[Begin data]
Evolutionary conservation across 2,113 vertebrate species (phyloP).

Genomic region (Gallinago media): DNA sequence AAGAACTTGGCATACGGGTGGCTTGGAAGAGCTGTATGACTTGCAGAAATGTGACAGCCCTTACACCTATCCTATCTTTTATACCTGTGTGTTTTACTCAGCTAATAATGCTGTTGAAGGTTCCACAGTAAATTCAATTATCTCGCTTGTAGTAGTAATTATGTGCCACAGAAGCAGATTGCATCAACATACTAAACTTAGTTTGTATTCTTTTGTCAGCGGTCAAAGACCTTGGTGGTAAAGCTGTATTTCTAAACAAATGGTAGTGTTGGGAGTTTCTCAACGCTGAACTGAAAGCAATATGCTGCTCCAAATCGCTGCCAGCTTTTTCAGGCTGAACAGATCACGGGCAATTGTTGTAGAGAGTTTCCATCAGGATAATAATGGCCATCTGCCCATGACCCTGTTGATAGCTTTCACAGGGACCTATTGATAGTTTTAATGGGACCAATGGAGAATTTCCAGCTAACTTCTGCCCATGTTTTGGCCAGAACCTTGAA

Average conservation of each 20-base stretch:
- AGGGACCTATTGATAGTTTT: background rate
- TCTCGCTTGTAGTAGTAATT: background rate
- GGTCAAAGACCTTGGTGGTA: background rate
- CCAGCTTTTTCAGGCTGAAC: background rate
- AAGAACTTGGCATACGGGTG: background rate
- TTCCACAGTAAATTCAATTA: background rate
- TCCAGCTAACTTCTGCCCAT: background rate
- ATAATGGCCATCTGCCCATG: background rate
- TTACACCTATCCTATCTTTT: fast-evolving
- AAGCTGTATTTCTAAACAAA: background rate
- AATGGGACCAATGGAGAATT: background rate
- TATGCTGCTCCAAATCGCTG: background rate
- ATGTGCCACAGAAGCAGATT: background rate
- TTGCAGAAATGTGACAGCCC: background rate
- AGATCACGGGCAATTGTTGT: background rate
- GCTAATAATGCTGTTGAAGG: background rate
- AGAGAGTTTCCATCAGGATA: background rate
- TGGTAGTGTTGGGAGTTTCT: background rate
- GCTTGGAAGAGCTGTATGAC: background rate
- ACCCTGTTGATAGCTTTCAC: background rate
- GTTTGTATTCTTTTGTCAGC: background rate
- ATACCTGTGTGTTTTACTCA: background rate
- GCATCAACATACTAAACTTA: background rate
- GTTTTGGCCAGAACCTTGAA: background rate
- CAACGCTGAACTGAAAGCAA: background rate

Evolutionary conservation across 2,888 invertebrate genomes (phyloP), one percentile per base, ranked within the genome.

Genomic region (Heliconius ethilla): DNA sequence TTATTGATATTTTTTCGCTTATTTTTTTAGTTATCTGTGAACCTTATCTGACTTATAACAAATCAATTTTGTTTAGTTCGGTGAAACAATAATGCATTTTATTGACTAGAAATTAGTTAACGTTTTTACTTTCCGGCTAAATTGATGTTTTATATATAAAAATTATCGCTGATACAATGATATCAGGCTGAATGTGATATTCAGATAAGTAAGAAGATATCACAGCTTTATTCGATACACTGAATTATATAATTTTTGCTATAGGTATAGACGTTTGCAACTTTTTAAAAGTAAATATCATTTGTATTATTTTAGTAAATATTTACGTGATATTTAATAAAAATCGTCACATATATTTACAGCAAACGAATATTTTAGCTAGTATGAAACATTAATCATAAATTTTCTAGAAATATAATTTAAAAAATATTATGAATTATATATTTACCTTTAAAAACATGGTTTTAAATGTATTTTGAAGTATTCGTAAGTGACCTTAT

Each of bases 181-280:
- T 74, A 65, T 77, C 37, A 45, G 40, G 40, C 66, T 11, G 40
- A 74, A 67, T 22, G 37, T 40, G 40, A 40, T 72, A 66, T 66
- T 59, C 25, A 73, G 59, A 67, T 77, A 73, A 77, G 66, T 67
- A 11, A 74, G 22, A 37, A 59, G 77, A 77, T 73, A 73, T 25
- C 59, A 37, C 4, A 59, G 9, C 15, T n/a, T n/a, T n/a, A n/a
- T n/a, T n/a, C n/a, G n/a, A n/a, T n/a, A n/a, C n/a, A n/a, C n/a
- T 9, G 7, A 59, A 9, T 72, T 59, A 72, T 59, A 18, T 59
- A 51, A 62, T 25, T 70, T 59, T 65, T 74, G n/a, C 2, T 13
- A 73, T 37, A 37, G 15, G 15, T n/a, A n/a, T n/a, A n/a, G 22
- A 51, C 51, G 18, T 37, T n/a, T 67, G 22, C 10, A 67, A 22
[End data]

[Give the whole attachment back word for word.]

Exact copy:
Evolutionary conservation across 2,113 vertebrate species (phyloP).

Genomic region (Gallinago media): DNA sequence AAGAACTTGGCATACGGGTGGCTTGGAAGAGCTGTATGACTTGCAGAAATGTGACAGCCCTTACACCTATCCTATCTTTTATACCTGTGTGTTTTACTCAGCTAATAATGCTGTTGAAGGTTCCACAGTAAATTCAATTATCTCGCTTGTAGTAGTAATTATGTGCCACAGAAGCAGATTGCATCAACATACTAAACTTAGTTTGTATTCTTTTGTCAGCGGTCAAAGACCTTGGTGGTAAAGCTGTATTTCTAAACAAATGGTAGTGTTGGGAGTTTCTCAACGCTGAACTGAAAGCAATATGCTGCTCCAAATCGCTGCCAGCTTTTTCAGGCTGAACAGATCACGGGCAATTGTTGTAGAGAGTTTCCATCAGGATAATAATGGCCATCTGCCCATGACCCTGTTGATAGCTTTCACAGGGACCTATTGATAGTTTTAATGGGACCAATGGAGAATTTCCAGCTAACTTCTGCCCATGTTTTGGCCAGAACCTTGAA

Average conservation of each 20-base stretch:
- AGGGACCTATTGATAGTTTT: background rate
- TCTCGCTTGTAGTAGTAATT: background rate
- GGTCAAAGACCTTGGTGGTA: background rate
- CCAGCTTTTTCAGGCTGAAC: background rate
- AAGAACTTGGCATACGGGTG: background rate
- TTCCACAGTAAATTCAATTA: background rate
- TCCAGCTAACTTCTGCCCAT: background rate
- ATAATGGCCATCTGCCCATG: background rate
- TTACACCTATCCTATCTTTT: fast-evolving
- AAGCTGTATTTCTAAACAAA: background rate
- AATGGGACCAATGGAGAATT: background rate
- TATGCTGCTCCAAATCGCTG: background rate
- ATGTGCCACAGAAGCAGATT: background rate
- TTGCAGAAATGTGACAGCCC: background rate
- AGATCACGGGCAATTGTTGT: background rate
- GCTAATAATGCTGTTGAAGG: background rate
- AGAGAGTTTCCATCAGGATA: background rate
- TGGTAGTGTTGGGAGTTTCT: background rate
- GCTTGGAAGAGCTGTATGAC: background rate
- ACCCTGTTGATAGCTTTCAC: background rate
- GTTTGTATTCTTTTGTCAGC: background rate
- ATACCTGTGTGTTTTACTCA: background rate
- GCATCAACATACTAAACTTA: background rate
- GTTTTGGCCAGAACCTTGAA: background rate
- CAACGCTGAACTGAAAGCAA: background rate

Evolutionary conservation across 2,888 invertebrate genomes (phyloP), one percentile per base, ranked within the genome.

Genomic region (Heliconius ethilla): DNA sequence TTATTGATATTTTTTCGCTTATTTTTTTAGTTATCTGTGAACCTTATCTGACTTATAACAAATCAATTTTGTTTAGTTCGGTGAAACAATAATGCATTTTATTGACTAGAAATTAGTTAACGTTTTTACTTTCCGGCTAAATTGATGTTTTATATATAAAAATTATCGCTGATACAATGATATCAGGCTGAATGTGATATTCAGATAAGTAAGAAGATATCACAGCTTTATTCGATACACTGAATTATATAATTTTTGCTATAGGTATAGACGTTTGCAACTTTTTAAAAGTAAATATCATTTGTATTATTTTAGTAAATATTTACGTGATATTTAATAAAAATCGTCACATATATTTACAGCAAACGAATATTTTAGCTAGTATGAAACATTAATCATAAATTTTCTAGAAATATAATTTAAAAAATATTATGAATTATATATTTACCTTTAAAAACATGGTTTTAAATGTATTTTGAAGTATTCGTAAGTGACCTTAT

Each of bases 181-280:
- T 74, A 65, T 77, C 37, A 45, G 40, G 40, C 66, T 11, G 40
- A 74, A 67, T 22, G 37, T 40, G 40, A 40, T 72, A 66, T 66
- T 59, C 25, A 73, G 59, A 67, T 77, A 73, A 77, G 66, T 67
- A 11, A 74, G 22, A 37, A 59, G 77, A 77, T 73, A 73, T 25
- C 59, A 37, C 4, A 59, G 9, C 15, T n/a, T n/a, T n/a, A n/a
- T n/a, T n/a, C n/a, G n/a, A n/a, T n/a, A n/a, C n/a, A n/a, C n/a
- T 9, G 7, A 59, A 9, T 72, T 59, A 72, T 59, A 18, T 59
- A 51, A 62, T 25, T 70, T 59, T 65, T 74, G n/a, C 2, T 13
- A 73, T 37, A 37, G 15, G 15, T n/a, A n/a, T n/a, A n/a, G 22
- A 51, C 51, G 18, T 37, T n/a, T 67, G 22, C 10, A 67, A 22